You are here
Best of the [A] List: Ten top picks from the Internet
In July, as part of a major redesign, Agriculture.com initiated a new feature, the [A] List of best agricultural features on the Internet. The section, housed on the home page and organized by categories on the website, is based on the idea that farmers and other agriculturalists are busy people and will appreciate guidance in finding useful and entertaining information.
The [A] List includes websites, blogs, social media postings, user comments and other Internet-based content developed by agribusinesses, agricultural media, and farmers.
More than a hundred selections from sources outside of Agriculture.com were cited in the first six months of the existence of the service.
“All the links on the [A] List are considered top drawer,” says Successful Farming and Agriculture.com Editor-in-Chief Loren Kruse. “But our staff also felt there are some features that deserve to be short listed.”
Below are the ten top [A] List picks for 2010, selected by the editors of Agriculture.com. Have your own nomination for a top Internet feature? E-mail us.
Chat 'n Chew Café
Bob Neilsen, “Your friendly neighborhood Extension corn specialist,” continues to maintain one of the oldest and most useful resources for crop production info on the Web. He also invites interactivity, saying comments, “are gladly received, always read and frequently acted upon.” While at the cafe, it’s worth taking a look at the related site, another Internet original, King Corn: The Corn Grower’s Guidebook.
Go to: Chat 'n Chew Cafe
Observations in Agriculture
Dave Rahe, an Illinois-based crop consultant, keeps regular tabs on a wide range of issues, including plant diseases, precision ag, soil conservation, and all the sights you see when driving the back roads. His comments are brief, well informed, and practical.
Go to: Observations in Agriculture
BASF Plant Health Training Module
BASF presents an online learning and product promotion experience with a sophisticated digital approach to a cutting edge agronomic topic—innovative uses of fungicides to control plant disease. The multimedia presentation centers on the user’s geography, and includes grower testimonials and highlights of BASF fungicide research.
Will Gilmer on YouTube
Alabama dairy producer Will Gilmer has developed a number of quirky videos about farm life, including a piece called "Water 'n Poo”…a song about nutrient management.” He improvised the tune from his tractor cab, spinning lyrics that are not only funny, but, oddly enough, also grassroots testimonials to the way farmers wisely manage resources.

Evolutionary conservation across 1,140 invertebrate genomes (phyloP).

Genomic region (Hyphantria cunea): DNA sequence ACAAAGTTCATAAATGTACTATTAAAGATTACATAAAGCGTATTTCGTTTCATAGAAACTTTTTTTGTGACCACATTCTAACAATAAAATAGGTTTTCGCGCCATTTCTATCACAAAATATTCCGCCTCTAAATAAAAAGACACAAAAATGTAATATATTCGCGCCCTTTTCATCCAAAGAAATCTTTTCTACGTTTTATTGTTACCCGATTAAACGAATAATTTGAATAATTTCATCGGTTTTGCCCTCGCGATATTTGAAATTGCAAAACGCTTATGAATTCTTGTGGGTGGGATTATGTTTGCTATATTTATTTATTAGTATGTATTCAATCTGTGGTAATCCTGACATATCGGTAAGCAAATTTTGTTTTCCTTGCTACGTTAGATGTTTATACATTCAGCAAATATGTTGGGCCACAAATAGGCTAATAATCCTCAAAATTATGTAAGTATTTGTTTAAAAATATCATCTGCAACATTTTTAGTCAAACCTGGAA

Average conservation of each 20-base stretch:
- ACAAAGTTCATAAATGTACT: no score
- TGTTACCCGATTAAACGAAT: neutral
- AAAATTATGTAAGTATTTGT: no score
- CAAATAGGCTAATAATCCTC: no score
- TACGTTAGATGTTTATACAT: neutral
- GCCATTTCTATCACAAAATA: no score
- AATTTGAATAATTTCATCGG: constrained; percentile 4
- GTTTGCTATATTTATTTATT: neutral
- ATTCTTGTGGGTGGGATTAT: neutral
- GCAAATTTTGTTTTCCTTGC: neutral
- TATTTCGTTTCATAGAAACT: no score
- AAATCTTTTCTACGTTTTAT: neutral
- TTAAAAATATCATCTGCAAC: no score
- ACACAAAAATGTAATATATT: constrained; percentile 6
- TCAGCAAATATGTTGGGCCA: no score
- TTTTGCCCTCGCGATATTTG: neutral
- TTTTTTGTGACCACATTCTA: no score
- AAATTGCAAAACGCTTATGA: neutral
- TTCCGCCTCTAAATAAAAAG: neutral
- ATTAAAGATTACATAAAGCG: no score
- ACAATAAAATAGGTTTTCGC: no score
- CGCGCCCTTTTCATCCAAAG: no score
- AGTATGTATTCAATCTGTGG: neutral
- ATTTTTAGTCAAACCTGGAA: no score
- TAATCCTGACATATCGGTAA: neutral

Go to: Will Gilmer on YouTube
Voices Across the Plains
A handsome user interface showcases a mix of video, blogs, audio and articles about wheat production from the Palouse to the High Plains. Created by Syngenta, the site expertly meshes wheat product information with practical grower experience to talk about new technologies of all types.
Go to: Voices Across the Plains
Janice Person, a Monsanto public affairs specialist, demonstrates exemplary use of social media, balancing professional and personal use of its various forms. Her personal blog is an entertaining mix of reporting, commentary, photography and interactivity. Highlights include a tribute to cotton farming (her specialty) and a good list of farm blogs she likes. Person’s work on Twitter, too, is a model for how to use social media: She provides useful news and tips and regularly interacts with her followers.
Colby Hunt on Twitter
This Illinois farmer broke some new ground in grassroots communication this fall with his use of Twitter to provide reports from the combine cab. While a growing number of farmers use Twitter to talk about life on the farm, Hunt uses photography along with his tweets to focus on daily farm work, drawing a vivid picture of how production agriculture actually works.
Go to: Colby Hunt on Twitter
Ohio Ag Manager
Ohio State Extension has created a comprehensive collection of farm business articles in a contemporary design. Topics include estate planning, farm policy, farm rents, tax management, legal issues, and more. While some articles are slanted to Ohio producers, many have broad appeal. The site is easy to navigate and organized for social media interaction.
Go to: Ohio Ag Manager
While Pioneer’s redesign gives considerable space to widely available weather, markets, and news, it also makes its own products and services more visible and localized in an extremely elegant interface.
The revamped website features expanded content for livestock feed and nutrition, an agronomy library, and an upgraded product performance section.
Go to: Pioneer.com
From the parlor pit
Northern Iowa farmer J.R. Bordick happens to use the Agriculture.com Marketing Talk forum for his musings, and in a way has claimed the forum as his own social media platform, regularly holding forth on a range of topics—grain and dairy prices, daily challenges on the farm, federal farm policy, family life and more.
Go to: From the parlor pit